Public open day on Sunday June 26th, 11am to 4pm, Burrough Hill, near Melton Mowbray
Issued by University of Leicester Press Office on 21 June 2011
An ancient Leicestershire hillfort will reveal some of its historic secrets over the next month, as archaeologists from the University of Leicester welcome the public to visit the second season of major excavation of the site.
Situated on the Jurassic scarp with commanding views of the surrounding countryside, Burrough Hill near Melton Mowbray is one of the most striking and frequently visited prehistoric monuments in central Britain.
Despite the site’s importance, relatively little is known about its ancient past. Last year a team from the University of Leicester began a five-year survey and excavation of the site, with support from landowners the Ernest Cook Trust (a national educational charity), English Heritage and Leicestershire County Council.
Trenches dug within the fort last summer revealed part of its stone defences, along with a cobbled road, a massive timber gateway and a ‘guard’ chamber built into the entrance rampart. This room remarkably still had surviving Iron Age floors, complete with its hearths an incredibly rare find (www.le.ac.uk/departments/archaeology).
The most surprising discovery so far is evidence of a further large Iron Age settlement just outside the hillfort that was discovered by geophysical survey, suggesting that the hillfort community may have been even larger than thought.
This year the team is revisiting the massive eastern entrance to expose the remainder of the chamber and reveal clues as to what it was used for. Another area will target several roundhouses in the settlement outside in order to find out when and why so many people lived here.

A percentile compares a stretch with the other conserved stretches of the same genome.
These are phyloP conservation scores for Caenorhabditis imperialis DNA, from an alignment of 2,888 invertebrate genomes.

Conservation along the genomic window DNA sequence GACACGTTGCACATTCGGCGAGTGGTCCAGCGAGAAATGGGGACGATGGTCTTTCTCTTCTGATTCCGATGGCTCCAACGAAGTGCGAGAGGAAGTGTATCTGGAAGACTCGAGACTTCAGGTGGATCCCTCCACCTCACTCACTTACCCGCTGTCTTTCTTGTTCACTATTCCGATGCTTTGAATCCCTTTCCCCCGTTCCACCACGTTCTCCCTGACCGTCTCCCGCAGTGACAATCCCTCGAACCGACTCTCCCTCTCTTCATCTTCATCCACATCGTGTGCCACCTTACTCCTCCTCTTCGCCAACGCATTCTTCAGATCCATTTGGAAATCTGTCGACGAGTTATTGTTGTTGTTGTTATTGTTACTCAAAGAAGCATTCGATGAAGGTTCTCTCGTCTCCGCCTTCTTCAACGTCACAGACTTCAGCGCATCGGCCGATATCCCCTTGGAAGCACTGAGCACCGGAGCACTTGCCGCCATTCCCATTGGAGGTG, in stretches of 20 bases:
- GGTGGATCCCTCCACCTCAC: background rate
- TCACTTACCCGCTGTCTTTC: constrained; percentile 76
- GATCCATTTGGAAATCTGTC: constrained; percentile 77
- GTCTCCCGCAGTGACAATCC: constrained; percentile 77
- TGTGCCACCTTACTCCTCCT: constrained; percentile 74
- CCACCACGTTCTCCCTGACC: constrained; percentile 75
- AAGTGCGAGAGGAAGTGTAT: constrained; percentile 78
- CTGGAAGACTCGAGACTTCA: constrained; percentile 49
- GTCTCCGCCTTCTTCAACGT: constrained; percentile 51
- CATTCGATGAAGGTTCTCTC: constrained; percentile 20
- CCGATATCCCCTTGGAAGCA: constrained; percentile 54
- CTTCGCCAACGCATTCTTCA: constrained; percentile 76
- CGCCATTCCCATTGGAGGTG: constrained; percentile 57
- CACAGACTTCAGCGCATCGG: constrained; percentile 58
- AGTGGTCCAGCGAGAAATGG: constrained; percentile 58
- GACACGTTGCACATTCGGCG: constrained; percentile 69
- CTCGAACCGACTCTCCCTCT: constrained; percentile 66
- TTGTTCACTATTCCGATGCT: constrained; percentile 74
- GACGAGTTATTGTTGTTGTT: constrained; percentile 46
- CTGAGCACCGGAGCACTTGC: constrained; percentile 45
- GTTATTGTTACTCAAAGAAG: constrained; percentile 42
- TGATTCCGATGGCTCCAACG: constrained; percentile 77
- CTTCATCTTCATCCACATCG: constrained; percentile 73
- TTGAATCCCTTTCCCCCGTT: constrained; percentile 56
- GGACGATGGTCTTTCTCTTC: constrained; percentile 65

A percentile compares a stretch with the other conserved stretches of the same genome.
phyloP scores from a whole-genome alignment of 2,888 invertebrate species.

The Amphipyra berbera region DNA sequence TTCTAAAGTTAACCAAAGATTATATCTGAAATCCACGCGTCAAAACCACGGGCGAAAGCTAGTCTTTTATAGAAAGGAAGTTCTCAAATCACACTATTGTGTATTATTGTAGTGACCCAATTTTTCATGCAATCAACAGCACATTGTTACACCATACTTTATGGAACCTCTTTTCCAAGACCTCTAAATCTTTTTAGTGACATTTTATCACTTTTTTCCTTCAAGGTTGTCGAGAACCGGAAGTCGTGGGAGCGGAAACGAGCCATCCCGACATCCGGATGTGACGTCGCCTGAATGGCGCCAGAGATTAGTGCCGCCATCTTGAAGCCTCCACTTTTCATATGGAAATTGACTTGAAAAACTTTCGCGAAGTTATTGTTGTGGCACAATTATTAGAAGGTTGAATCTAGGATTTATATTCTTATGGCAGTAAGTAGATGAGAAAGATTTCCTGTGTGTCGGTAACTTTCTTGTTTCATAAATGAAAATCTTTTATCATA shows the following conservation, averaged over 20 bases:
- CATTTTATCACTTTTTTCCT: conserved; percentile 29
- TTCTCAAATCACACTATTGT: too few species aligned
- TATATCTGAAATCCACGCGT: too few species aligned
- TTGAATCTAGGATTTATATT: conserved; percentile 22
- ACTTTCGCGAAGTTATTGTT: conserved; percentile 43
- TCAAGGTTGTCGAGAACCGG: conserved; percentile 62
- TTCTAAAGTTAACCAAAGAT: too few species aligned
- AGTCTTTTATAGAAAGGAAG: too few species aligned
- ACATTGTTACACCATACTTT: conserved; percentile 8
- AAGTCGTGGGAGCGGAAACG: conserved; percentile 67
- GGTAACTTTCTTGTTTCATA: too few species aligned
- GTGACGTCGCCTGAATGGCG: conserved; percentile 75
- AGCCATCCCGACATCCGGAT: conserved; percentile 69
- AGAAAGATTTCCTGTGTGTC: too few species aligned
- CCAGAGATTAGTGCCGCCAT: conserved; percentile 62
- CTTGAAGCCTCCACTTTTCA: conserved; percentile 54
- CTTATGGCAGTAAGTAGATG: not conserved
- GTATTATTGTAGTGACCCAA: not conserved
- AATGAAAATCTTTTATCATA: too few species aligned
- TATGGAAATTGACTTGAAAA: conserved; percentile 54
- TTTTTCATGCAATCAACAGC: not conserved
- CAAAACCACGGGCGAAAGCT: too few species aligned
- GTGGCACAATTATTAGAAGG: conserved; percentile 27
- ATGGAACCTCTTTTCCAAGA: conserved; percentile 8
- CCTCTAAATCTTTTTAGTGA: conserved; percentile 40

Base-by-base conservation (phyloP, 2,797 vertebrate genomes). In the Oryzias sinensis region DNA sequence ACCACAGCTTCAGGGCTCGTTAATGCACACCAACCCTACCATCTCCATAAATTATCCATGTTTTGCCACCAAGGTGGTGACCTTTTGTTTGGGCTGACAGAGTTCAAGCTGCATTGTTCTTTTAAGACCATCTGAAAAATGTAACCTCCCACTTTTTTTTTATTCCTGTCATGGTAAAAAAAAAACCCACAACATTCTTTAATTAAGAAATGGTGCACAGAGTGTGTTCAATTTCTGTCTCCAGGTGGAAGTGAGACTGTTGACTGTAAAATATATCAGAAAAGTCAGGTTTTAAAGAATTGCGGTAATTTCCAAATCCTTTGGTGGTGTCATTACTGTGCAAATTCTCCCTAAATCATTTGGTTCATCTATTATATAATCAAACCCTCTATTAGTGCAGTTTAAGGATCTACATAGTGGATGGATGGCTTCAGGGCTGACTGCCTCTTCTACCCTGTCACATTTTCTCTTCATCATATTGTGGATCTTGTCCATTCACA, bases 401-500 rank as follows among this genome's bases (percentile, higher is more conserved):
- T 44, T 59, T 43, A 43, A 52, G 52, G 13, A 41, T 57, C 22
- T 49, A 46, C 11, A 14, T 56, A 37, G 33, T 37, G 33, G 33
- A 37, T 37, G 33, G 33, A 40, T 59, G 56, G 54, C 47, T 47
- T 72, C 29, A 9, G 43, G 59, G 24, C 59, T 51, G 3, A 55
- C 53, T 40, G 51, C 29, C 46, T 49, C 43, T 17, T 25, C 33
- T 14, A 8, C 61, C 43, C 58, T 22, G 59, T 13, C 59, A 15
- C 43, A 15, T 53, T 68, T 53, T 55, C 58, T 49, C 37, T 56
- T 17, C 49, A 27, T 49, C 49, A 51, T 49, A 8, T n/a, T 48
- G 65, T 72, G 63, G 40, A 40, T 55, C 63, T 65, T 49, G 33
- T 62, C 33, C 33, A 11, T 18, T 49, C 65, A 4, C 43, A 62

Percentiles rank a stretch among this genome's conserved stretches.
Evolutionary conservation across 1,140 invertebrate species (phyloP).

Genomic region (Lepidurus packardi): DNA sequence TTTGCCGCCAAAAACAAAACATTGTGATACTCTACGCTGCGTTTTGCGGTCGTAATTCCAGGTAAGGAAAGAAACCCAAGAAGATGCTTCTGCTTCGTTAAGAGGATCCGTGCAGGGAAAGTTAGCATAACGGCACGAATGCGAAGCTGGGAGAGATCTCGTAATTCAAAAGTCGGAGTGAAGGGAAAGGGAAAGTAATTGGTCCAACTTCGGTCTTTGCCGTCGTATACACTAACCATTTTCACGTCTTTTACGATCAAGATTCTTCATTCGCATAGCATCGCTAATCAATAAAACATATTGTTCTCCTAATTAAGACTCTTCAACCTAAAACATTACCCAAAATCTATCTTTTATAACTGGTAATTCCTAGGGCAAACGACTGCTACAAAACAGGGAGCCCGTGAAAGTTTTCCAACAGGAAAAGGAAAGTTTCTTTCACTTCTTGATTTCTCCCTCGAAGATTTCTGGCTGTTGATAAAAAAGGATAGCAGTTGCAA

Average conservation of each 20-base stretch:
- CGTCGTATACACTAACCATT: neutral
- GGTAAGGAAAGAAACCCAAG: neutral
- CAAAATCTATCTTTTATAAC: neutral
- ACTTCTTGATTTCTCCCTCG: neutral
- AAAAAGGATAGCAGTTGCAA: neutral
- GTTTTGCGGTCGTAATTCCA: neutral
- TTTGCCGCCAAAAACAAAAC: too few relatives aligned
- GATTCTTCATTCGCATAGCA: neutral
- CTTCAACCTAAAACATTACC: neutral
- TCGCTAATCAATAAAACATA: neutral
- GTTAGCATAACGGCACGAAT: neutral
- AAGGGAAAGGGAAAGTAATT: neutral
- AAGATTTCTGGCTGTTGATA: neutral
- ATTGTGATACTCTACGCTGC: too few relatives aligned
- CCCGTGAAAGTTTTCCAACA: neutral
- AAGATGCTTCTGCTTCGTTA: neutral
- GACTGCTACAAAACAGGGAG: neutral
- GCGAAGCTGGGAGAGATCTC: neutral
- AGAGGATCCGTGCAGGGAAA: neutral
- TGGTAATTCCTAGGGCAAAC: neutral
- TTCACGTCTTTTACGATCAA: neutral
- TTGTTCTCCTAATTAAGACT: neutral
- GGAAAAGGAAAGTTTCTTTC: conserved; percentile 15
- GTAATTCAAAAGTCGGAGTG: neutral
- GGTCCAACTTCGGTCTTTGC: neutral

The excavations will take place between 13th June and 15th July and will aim to add to results from a successful first season of excavation in 2010.
A public open day on Sunday June 26th (11am to 4pm) will include guided tours of the excavations and a display of archaeological finds, as well as a chance to meet an ‘Iron Age warrior’ and learn about life in a roundhouse. Many of these activities are funded by the Southeast Leicestershire Treasure Project which has made another wonderful Leicestershire Iron Age find, the Hallaton Treasure, available to the public. A guided walk around the hill fort will also be held at the end of the dig on Monday 18th July as part of the national Festival of Archaeology.
The University of Leicester is also organising a summer school for local pupils. Funding from Aimhigher in the East Midlands will enable 16 year 11 pupils from backgrounds under-represented in higher education to benefit from a residential experience, including working on the dig at Burrough Hill and skills development work with the Department of Archaeology.
Funding from the Ernest Cook Trust (www.ernestcooktrust.org.uk) has enabled the University to employ an outreach worker and create resource packs for schools, making the most of the site’s education potential.
Byron Rhodes, Leicestershire County Council’s Cabinet Member for Country Parks said:
“Burrough Hill Country Park is one of the most striking and historic features in the landscape of eastern Leicestershire. The well-preserved Iron Age hill fort dramatically crowns a steep-sided promontory of land with superb views. A prominent landmark and ready-made arena, the hill has long been a place for public recreation.
“I am delighted that the County Council is working in partnership with the University to delve deep into the parks history and I’m looking forward to seeing what further discoveries are made. The open day will provide the opportunity to showcase some of the amazing finds for the very first time and I would urge people to come along.”
Dr Patrick Clay, Co-director of University of Leicester Archaeological Services added:
‘This is a great opportunity to examine the development of this remarkable monument. Our understanding of Iron Age sites has increased enormously in the last 20 years but this has mainly been through examining lowland farmsteads and a few larger settlements. This work will help our understanding of the role of ‘hillforts’ and their relationship with the smaller surrounding settlements’.
The project is managed by Richard Buckley and co-directed by Dr Jeremy Taylor and John Thomas of the University of Leicester. It is funded by the University of Leicester, the British Academy and the Ernest Cook Trust.